Surveillance of the SARS-CoV-2 by whole genome sequencing is crucial in providing insights into its transmission and evolutionary dynamics [4, 22]. It’s equally valuable in identifying potential variants and virulence determinants [4, 41, 42]. This type of information is critical in evaluating vaccine effectiveness and guiding the design of drugs or diagnostics [41]. In this study, we investigated sixty-four (N = 64) genome sequences of SARS-CoV-2 VOCs in Nairobi and neighboring counties in Kenya between March 2021 and July 2021, utilizing various bioinformatics approaches. Our analyses revealed the circulation of multiple SARS-CoV-2 variants of concern in Nairobi and neighboring counties during the studied period. The Alpha (B.1.1.7) lineage was predominant (65%) from March to May 2021, with Beta (B.1.351) being the minority (< 2%), while Delta (B.1.617) lineage dominated beginning June 2021. This result mirrors findings of related studies conducted elsewhere [43,44,45] and suggests that the surge in SARS-CoV-2 infection observed in Nairobi and its environs during these periods were largely caused by the introduction and subsequent transmission into the population of the highly transmissible SARS-CoV-2 Alpha (B.1.1.7) and Delta (B.1.617) variants into the population. SARS-CoV-2 community transmissions and the occurrence of different waves of SARS-CoV-2 infection have been documented in Kenya [21, 23]. Moreover, the marked decline in the frequency of virus infection associated with the Alpha (B.1.1.7) variant around May 2021 could possibly be attributed to the public health countermeasures that were instituted to mitigate further seeding of newer virus clusters and the spread of the virus in the population. Overall, our findings indicate that there were multiple introductions of the viruses from outside Kenya, resulting in community transmission that contributed to the large number of new infections observed during the study period. This observation emphasizes the importance of strengthening quarantine and border controls to combat virus imports into Kenya.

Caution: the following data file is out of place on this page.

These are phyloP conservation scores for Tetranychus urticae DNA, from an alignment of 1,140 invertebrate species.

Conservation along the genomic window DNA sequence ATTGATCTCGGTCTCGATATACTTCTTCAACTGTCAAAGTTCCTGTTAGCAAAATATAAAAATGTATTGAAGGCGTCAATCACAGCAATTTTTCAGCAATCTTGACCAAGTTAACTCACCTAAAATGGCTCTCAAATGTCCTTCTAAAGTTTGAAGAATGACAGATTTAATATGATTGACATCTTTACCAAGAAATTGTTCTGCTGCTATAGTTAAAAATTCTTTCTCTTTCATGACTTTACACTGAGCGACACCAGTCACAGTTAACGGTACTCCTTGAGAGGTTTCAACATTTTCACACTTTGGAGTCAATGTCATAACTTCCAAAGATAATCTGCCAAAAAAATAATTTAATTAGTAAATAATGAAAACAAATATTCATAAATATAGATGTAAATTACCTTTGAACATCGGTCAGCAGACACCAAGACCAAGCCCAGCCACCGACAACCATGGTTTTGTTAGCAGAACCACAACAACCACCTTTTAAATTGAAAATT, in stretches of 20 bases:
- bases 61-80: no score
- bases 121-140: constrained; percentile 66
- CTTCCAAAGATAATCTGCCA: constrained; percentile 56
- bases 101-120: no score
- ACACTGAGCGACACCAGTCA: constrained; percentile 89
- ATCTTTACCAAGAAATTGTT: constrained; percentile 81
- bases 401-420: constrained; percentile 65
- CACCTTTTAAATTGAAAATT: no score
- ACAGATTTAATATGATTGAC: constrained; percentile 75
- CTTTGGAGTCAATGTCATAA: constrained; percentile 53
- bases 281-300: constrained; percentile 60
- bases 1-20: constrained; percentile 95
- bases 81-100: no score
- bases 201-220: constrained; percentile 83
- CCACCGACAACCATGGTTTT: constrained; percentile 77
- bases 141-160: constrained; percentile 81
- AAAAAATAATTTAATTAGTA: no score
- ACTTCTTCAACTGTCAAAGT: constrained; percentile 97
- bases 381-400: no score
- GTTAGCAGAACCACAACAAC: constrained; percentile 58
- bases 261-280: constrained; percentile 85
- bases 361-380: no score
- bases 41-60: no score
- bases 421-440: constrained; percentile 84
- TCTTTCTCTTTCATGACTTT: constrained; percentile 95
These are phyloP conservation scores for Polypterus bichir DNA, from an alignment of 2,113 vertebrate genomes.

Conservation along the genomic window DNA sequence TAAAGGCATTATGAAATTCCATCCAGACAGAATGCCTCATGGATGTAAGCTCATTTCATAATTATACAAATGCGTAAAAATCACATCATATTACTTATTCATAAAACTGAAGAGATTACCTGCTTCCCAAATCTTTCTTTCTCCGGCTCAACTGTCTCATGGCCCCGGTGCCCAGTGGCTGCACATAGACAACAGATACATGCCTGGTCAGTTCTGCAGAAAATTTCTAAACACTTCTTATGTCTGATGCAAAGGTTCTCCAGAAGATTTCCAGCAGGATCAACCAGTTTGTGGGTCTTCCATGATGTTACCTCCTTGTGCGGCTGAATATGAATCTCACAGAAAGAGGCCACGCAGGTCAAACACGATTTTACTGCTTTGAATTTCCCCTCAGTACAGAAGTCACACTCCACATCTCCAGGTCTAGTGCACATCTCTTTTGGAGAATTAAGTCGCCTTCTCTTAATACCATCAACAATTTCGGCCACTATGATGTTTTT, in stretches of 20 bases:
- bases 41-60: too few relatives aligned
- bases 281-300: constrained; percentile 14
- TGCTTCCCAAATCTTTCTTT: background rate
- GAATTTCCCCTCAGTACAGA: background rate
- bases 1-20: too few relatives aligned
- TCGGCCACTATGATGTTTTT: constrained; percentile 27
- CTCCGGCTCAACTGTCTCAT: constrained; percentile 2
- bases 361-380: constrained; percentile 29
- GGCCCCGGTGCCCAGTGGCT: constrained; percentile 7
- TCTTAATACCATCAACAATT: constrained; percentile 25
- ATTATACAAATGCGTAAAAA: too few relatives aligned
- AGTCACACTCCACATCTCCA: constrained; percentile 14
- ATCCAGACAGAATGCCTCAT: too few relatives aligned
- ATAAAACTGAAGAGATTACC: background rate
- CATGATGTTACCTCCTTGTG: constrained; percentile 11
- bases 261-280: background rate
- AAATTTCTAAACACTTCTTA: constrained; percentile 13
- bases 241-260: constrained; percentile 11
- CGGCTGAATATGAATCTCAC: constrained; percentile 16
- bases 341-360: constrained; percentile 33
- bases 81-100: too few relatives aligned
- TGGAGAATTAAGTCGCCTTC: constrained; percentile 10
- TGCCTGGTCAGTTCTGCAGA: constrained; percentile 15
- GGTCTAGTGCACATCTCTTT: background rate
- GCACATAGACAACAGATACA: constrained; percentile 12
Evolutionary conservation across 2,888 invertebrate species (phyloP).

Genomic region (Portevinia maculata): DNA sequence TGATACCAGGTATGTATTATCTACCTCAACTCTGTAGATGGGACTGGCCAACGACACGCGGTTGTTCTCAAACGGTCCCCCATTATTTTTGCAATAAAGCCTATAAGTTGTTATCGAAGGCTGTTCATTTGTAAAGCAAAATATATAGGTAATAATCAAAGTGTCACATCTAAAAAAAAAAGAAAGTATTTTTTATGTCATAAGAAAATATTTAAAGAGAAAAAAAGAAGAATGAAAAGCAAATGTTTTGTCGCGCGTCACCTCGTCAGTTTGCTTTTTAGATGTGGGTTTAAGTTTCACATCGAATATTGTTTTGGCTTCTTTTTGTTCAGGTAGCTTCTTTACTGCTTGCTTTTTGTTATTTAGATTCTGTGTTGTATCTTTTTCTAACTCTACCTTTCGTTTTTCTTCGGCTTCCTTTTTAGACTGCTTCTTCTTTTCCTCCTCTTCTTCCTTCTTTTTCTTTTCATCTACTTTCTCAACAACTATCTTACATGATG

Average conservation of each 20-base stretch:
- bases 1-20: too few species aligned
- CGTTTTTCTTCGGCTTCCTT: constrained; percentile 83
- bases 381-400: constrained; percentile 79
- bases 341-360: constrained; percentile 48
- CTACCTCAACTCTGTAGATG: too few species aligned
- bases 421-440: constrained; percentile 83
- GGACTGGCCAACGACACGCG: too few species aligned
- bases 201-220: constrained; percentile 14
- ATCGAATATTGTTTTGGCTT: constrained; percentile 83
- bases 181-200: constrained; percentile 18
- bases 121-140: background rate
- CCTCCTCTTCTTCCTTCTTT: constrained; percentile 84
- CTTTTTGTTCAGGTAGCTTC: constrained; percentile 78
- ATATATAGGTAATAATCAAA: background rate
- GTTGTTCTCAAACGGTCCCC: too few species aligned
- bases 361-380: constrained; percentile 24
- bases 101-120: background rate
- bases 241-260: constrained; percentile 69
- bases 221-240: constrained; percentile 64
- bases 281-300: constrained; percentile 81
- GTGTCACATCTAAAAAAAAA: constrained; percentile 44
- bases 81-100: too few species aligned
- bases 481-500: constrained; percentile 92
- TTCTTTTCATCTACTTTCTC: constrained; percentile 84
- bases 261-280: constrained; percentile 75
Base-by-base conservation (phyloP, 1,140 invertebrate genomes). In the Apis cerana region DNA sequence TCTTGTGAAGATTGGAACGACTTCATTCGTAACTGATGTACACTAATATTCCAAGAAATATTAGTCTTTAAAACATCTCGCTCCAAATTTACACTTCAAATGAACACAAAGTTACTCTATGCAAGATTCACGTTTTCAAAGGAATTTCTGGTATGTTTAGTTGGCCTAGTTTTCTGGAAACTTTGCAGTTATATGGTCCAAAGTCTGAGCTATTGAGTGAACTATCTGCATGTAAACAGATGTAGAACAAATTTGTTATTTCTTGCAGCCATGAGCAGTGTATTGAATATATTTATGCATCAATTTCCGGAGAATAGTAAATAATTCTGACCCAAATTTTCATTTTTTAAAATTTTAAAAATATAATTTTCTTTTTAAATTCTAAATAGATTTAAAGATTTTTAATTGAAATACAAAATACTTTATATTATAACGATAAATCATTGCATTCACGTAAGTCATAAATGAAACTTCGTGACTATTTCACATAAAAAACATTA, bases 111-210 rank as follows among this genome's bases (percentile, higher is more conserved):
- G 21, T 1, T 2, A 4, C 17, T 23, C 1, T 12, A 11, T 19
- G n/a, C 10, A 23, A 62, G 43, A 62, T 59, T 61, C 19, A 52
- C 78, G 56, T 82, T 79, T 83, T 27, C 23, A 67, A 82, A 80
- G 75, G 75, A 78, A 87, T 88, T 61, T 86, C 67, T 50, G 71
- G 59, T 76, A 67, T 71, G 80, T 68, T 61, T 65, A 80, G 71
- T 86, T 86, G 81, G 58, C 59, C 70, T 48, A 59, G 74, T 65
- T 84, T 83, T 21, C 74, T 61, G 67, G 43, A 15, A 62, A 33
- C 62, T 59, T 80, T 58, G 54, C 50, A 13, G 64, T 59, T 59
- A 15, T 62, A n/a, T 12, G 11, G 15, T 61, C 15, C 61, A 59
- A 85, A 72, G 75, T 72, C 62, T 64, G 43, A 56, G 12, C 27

As reported elsewhere and as a common feature of the SARS-CoV-2 Alpha, Beta, and Delta lineages [22, 41], all the local strains harbored the D614G mutation in the spike glycoprotein, associated with increased infectivity [9, 46,47,48]. Interestingly, all of the Alpha (B.1.1.7) viruses in this study had the 69-70del and Y144del deletions in the spike protein, which are linked to increased infectivity and decreased monoclonal antibody binding [49,50,51,52]. Furthermore, the H69del and V70del mutations have been associated with a false-negative result for the target S gene in the standard RT-PCR SARS-CoV-2 assay [53, 54]. Similar to the findings of Parvin et al. [4], 30% of the study Delta (B.1.351) viruses had N354X spike mutation, associated with increased virus infectivity [2]. Meanwhile, phylogenetic analysis showed the majority of the Kenyan viruses clustered together in the respective SARS-CoV-2 lineages, except a few that appeared interspersed among the foreign strains. The clustering and interspersion of the Kenyan SARS-CoV-2 genome sequences among those of foreign strains included in the analysis plausibly suggest multiple routes of introduction and transmission into the community.